Every Holy Week for many years I have travelled to The Temple of God’s Wounds, a small book written in 1951 by the Anglican Bishop of Bombay, ‘Will Quinlan’ nee William Quinlan Lash, a mystic. Originally from England, in India the bishop helped found the Christa Prema Seva Sangha (sangha means “community”), which, according to his stub bio in Wikipedia, “sought to live Christianity in a way that was faithful to Indian culture.”
That explains how I received the book during Eastertide of 1988 from the Rev. John Cole, who served in India as a “fraternal worker” (missionary) his entire professional life, immersing himself in its culture and spirituality. John was a sweet and gentle and unassuming man who adopted the speech patterns and body language of the Indian people, complete with their signature deferential slight wobbling of the head.
John arrived in India the year before Gandhi was assassinated, but never met him because, he confessed to me, his Western reserve initially resisted the cult of personality often associated with Hindu teachers. But eventually India’s spirituality had as much or more effect on John than he on it. He spent his furloughs in the States with the church I served, and so became a friend and confidant and spiritual guide, especially after he retired to southern California.
You can tell that the story of how I came to have The Temple of God’s Wounds is as important to me as the story within the book. It took me a few years before I started using it regularly as part of my spiritual practice for Holy Week. In first person, the book tells the story of a discouraged, worldly but faithful man who is referred by a colleague to a contemplative community “in the West” that neither advertises nor hides its presence, but is accessible to its neighbors for help and prayers. He soon realizes that men and women of accomplishment in the world come there for solace, self-inventory, centering, and strength.
The central task he is assigned is the contemplation of seven paintings—one on each day—in the central circular sanctuary. Three have to do with the crucifixion, three with what follows, and the seventh with a vision of their meaning. Each bear witness to God’s wounded love.
It took me a few years of reading this little book to refrain from trying in vain to picture the author’s detailed descriptions of the buildings, which I can’t follow. Instead of exteriors, I am more interested in the interior life. His life in that week is enriched by walking the surrounding hills, tending the courtyard garden, visiting the sick and dying in nearby villages, sharing silence and worship, conversing with spiritual guides in the community, and reading helpful spiritual writers.
I also learned to set aside any discomfort I had with any Christian concepts that I may not embrace and accept the central truths about the spiritual life being revealed in this story. In other words, just like reading the Bible, I am looking for the “inside” story in the storytelling—what is intended to be conveyed in the particulars.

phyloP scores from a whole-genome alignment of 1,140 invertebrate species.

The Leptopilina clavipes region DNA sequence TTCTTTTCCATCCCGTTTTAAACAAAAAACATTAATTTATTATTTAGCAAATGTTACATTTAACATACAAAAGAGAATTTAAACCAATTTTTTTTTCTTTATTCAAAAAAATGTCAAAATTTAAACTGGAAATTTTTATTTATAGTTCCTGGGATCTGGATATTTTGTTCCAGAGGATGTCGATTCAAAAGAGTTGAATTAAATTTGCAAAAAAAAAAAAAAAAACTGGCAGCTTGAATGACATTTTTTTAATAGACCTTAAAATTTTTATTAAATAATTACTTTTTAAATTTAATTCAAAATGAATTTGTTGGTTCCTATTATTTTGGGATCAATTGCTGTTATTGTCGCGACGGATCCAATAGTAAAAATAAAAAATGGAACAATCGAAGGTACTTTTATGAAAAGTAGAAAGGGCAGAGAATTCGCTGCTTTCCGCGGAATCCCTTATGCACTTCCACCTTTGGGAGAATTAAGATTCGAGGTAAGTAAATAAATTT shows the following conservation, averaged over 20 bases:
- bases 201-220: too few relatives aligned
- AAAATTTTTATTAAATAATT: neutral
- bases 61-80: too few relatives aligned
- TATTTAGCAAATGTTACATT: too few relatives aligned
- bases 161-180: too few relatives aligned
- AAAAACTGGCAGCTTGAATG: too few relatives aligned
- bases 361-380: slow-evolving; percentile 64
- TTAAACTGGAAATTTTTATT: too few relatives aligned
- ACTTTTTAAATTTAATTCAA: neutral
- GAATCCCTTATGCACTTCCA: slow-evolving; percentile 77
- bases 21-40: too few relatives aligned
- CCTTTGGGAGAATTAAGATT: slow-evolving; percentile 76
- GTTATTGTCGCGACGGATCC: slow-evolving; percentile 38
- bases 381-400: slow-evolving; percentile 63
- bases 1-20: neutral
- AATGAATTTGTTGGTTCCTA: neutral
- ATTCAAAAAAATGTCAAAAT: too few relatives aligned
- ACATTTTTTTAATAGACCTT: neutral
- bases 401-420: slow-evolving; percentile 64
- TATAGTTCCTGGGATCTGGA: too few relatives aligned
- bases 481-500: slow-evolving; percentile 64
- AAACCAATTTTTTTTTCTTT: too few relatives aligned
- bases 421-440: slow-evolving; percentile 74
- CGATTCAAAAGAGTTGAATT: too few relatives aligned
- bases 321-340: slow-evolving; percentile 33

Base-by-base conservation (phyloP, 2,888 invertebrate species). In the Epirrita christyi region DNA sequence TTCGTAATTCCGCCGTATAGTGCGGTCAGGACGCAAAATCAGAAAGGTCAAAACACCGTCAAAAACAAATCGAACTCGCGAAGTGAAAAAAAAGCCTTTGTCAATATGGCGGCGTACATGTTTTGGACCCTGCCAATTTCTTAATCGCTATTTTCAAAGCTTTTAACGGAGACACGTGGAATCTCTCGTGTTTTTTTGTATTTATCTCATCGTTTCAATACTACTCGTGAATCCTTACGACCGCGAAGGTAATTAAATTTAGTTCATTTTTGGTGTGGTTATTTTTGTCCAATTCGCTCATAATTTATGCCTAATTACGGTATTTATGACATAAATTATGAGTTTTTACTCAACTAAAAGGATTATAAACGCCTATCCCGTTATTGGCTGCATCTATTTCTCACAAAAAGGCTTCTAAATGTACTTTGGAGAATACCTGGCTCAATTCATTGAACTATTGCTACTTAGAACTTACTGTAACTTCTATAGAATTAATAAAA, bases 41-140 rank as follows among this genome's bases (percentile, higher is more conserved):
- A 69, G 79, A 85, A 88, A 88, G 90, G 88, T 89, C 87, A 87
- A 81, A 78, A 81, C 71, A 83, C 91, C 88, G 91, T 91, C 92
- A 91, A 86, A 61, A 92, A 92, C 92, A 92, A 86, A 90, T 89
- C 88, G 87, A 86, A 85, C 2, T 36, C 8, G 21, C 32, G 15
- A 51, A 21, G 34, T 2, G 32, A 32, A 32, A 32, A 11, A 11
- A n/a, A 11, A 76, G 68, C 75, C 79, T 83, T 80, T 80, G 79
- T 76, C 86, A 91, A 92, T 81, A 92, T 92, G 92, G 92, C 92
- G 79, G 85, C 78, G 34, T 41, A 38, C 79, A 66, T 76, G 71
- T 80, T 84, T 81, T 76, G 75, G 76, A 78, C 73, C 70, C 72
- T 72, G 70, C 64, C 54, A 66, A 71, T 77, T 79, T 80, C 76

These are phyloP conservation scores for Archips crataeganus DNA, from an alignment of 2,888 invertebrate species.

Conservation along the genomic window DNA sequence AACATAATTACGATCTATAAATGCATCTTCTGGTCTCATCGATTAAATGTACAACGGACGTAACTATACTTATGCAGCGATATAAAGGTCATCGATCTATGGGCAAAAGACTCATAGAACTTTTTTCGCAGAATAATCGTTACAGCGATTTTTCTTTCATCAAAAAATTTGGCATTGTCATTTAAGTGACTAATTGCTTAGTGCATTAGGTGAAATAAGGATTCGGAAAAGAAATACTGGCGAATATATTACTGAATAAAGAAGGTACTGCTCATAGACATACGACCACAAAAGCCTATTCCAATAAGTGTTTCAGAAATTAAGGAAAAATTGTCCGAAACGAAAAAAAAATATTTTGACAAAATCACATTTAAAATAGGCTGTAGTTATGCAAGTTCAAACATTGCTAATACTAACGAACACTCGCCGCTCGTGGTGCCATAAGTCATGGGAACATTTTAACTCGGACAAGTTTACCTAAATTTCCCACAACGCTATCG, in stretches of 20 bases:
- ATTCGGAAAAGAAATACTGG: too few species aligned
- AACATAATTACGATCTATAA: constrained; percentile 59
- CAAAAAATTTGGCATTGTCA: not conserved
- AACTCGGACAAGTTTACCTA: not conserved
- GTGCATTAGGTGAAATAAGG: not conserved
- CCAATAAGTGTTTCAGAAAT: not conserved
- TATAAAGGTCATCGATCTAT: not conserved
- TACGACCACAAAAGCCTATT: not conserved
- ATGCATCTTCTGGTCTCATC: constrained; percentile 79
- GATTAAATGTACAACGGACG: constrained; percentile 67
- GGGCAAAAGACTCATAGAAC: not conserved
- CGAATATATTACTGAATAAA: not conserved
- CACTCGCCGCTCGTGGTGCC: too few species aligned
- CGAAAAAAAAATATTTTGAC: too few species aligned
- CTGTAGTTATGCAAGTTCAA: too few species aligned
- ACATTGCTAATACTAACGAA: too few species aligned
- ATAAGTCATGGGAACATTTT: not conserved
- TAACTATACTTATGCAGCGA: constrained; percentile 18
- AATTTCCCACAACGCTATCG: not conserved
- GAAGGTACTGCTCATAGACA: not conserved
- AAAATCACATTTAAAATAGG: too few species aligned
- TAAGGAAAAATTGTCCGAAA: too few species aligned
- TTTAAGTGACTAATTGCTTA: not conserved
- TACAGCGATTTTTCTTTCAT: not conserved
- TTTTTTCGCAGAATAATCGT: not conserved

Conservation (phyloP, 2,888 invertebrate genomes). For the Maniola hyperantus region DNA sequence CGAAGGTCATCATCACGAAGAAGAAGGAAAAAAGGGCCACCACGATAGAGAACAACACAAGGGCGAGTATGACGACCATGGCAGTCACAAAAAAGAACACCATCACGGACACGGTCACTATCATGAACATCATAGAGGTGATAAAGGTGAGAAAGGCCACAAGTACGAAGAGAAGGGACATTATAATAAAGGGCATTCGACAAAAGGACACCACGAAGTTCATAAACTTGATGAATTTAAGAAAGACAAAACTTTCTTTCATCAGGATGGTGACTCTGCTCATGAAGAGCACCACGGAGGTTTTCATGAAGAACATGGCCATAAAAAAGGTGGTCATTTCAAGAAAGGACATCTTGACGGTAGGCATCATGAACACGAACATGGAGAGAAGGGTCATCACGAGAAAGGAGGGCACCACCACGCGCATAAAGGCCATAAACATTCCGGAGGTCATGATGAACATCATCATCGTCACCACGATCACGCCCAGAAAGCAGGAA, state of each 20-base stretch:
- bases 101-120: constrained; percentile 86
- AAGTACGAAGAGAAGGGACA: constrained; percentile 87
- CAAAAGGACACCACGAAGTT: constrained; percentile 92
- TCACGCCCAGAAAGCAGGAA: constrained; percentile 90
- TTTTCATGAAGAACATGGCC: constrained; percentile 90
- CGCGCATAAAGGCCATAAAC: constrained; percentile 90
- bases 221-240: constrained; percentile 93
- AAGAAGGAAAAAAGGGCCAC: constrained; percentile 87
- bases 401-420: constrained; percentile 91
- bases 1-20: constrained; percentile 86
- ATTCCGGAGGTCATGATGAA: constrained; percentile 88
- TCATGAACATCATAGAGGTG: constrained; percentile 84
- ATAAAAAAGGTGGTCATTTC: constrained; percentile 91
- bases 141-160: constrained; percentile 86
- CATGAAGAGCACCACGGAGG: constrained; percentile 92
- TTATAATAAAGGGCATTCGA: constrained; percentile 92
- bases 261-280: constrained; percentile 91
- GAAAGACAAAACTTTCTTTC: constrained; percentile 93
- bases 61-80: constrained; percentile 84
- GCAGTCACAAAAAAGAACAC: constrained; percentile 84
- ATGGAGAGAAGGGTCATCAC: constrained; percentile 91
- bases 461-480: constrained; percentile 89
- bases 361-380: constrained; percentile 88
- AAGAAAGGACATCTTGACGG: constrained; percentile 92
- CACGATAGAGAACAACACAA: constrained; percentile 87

Each time I visit The Temple of God’s Wounds, with its central courtyard cross pierced with nails for each of Jesus’ five wounds, I think of the retreat house in the hills above Santa Barbara that I visited from time to time when I lived in southern California. Mt. Calvary was run by the Episcopal Order of the Holy Cross. It too had such a cross at the heart of its central courtyard.
My last two opportunities to visit there before it was destroyed in the Montecito fire of 2008 proved spiritual metaphors. The first, I wanted to show my partner and my family members who live nearby the spectacular view Mt. Calvary afforded of Santa Barbara and its shoreline. But my family members wanted us to see a still more spectacular view, and took us to a ridge high above Mt. Calvary, which, given the haze and the height, precluded good vision. The second, on the way home to Atlanta after my interim ministry in San Francisco, was my last opportunity to show Mt. Calvary to my partner and our dog, and we enjoyed a breathtaking view.
This contrast reminded me that the higher up you are does not guarantee an inspiring view. The Vatican, an ivory tower, a corporate ladder do not assure anyone a better perspective. Success, wealth, even fitness do not ensure vision. The successful but searching narrator of the bishop’s book gives further evidence of this.
That’s why we need centers and stories like The Temple of God’s Wounds.
I posted this on April 11, 2012, without the photo above, which depicts the cross at Mt. Calvary mentioned in the post.
Copyright © 2012 by Chris R. Glaser. All rights reserved. Permission granted for non-profit use with attribution of author and blogsite.
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